living in a place where over 80% of the year you are basking in sunshine, and yet, have at your disposal elevations of over 3000 feet, immense diurnal temperature swings, and a river from which to source water (otherwise absent due to lack of rain). What do you do with such extraordinary gifts from Mother Nature? You plant grape vines, that’s what! As it turns out, such a “Grape Utopia” exists in the Uco Valley of Argentina. The Uco Valley is literally an oasis west of Mendoza, situated directly in front of the Andes mountain range and along the northerly course of the Tunuyan River. Argentine winemakers, who have historically based themselves in central Mendoza, are now exploring the Uco Valley, homing in on spots like La Consulta, where amazing, if not previously forgotten, old-vine vineyards can be found.

Moreover, it’s no secret that the world has gone absolutely gaga for Argentine Malbec in recent years, forcing sommeliers and retailers to reorganize their once California and Bordeaux-dominated selections. That said, while Malbec may be king down there, Argentina’s wine industry is not a one-grape show. Apparently, Alberto Furque had a sixth sense about all of this when he purchased the estate called Aconquija (meaning “snow near the moon”) in 1995. Now run by his profoundly dedicated andenergetic daughter, Carolina Furque, the estate boasts 74 hectares of what could be the most attentively-tended Malbec, Syrah, Tempranillo, and Cabernet Sauvignon vines in the area. Carolina harvests much later than many other growers in the area, working with an agronomist to be sure that the grapes have achieved total physiological ripeness. Then, after hand-harvesting the fruit, she ferments her grapes in temperature-controlled tanks, and finally, bottles everything unfilteredin order to preserve the intense color and structure of the wines. Uco Valley wines are famous for their incredible concentration of dark currant, plum, and blueberry flavors (the likes of which aren’t seen in other sub-regions of Mendoza) and Carolina’s wines are the epitome of quality in terms of showcasing these trademark characteristics. No wonder they are well-established on list of TWH’s darlings.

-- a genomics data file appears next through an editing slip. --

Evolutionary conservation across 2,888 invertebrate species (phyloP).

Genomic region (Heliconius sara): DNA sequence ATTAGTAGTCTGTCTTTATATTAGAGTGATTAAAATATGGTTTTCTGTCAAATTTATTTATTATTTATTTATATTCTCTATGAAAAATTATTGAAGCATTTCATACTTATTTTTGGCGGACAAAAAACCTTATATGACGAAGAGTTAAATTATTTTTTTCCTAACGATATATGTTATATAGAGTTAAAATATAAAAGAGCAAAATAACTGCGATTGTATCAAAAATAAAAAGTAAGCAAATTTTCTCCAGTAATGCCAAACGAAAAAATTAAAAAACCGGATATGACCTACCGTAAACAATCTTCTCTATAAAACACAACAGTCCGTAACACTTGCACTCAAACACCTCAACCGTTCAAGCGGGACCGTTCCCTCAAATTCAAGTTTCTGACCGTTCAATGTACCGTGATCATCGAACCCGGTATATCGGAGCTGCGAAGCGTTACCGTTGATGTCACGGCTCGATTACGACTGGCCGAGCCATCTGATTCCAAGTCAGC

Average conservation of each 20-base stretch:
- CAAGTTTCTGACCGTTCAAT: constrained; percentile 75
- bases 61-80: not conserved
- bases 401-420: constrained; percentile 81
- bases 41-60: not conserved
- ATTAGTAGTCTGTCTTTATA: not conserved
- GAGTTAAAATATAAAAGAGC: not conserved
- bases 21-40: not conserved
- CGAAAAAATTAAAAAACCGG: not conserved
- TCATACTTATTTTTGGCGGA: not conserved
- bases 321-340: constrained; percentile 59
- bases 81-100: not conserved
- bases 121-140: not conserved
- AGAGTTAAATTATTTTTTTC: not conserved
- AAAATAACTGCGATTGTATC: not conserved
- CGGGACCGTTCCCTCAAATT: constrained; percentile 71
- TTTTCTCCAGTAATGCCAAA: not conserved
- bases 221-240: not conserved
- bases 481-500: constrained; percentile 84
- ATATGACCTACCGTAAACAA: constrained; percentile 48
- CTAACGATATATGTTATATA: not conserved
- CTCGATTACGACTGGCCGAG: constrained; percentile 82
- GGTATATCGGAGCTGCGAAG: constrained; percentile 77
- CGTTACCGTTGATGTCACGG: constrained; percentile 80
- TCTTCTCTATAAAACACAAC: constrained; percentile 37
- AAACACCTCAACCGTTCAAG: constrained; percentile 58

Of course, like everyone else we love the story behind the wines, but at the end of the day, it comes down to what’s in the bottle. These wines not only instantly transport you to the heart of Mendoza wine country upon every sip, but they will transform the way you think about South American wines in general. Salud!

2005 Tempranillo

Typical of this variety, this wine displays a deep red colorin the glass, serving as the perfect sensory precursor to the rich raspberry, blackberry, and currants that inundate your nose upon first whiff. After a moment, the classic leather and fresh tobacco leaf nuances are revealed, letting you know that this is an old world grape with one H-E-DOUBLE-HOCKEY-STICKS of a new world makeover. With 5+ years of age in the bottle, its tannins are sweet and sultry in the mouth, but don’t worry, this is one wine that hasn’t lost its backbone.
2009 Malbec

Malbec lovers rejoice for we’ve a contender for your all-time favorites list. Regarding the 2009 harvest in Argentina, Julia Harding MW said “Malbec seems to be the great champion of the vintage” (cue image of Malbec showing off gold medal on Wheaties box). When customers ask about this wine, we tell them it’s like blueberry preserves but with ample acidity, firm tannins, and just the right amount of black pepper to pique your senses. You’ll have to drink it to believe it, but Furque’s Malbec proves that it’s possible for a wine to be densely concentrated without being overly ripe or baked. As far as food pairings go, sky’s the limit, for this is a versatile wine if ever one existed. 

2009 Syrah

If anyone has any doubts about the origin of Furque’s vines, drink this! Only grapes situated 3000+ feet above sea level could reveal such vibrant acidity as those in this Syrah, especially in South America. Which is not to say it is lacking in the fruit and structure departments. Up front the Syrah is lush and full-bodied, but the burst of acid comes through on the back-end, like a little voice whispering (ok, shouting) in your ear that this wine needs to be paired with some grilled flank steak, peppers, onions, and chimichurri sauce. Oh excuse me! I just drooled on my keyboard… – Emily Crichton